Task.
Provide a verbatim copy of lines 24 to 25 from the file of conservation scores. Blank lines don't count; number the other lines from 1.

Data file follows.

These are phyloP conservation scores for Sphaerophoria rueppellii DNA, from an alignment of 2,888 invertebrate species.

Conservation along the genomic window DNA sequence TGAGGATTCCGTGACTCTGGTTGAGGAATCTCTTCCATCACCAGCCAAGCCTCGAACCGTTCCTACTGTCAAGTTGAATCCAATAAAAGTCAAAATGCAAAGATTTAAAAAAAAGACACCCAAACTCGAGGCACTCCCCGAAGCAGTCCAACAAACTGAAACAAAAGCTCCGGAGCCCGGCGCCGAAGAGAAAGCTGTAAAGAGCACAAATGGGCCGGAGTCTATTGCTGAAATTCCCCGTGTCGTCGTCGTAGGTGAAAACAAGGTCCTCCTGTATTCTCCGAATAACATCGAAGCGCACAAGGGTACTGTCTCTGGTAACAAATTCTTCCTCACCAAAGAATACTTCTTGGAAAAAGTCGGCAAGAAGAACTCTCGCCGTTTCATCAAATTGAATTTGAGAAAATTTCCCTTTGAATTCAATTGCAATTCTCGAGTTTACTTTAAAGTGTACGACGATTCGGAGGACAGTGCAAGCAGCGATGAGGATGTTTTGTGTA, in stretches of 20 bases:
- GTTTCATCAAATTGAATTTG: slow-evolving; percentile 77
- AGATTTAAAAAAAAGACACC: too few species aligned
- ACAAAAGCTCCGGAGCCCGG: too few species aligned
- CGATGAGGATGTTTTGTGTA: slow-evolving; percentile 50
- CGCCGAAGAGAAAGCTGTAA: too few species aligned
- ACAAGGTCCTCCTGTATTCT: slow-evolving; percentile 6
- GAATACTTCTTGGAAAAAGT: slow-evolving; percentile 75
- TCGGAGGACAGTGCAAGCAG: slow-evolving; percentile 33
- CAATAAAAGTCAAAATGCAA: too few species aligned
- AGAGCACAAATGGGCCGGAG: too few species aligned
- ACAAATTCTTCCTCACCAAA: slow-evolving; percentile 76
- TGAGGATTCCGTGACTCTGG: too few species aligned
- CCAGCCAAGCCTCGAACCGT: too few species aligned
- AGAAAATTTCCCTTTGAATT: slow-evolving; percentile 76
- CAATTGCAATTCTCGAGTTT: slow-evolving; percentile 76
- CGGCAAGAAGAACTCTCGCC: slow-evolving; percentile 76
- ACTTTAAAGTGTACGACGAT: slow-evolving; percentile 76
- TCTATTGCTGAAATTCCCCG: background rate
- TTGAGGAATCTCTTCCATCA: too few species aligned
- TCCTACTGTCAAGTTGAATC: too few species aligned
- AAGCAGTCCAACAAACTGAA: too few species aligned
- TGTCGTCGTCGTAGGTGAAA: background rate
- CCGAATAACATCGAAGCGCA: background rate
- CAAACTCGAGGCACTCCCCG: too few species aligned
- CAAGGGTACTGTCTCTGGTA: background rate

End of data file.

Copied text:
- TGTCGTCGTCGTAGGTGAAA: background rate
- CCGAATAACATCGAAGCGCA: background rate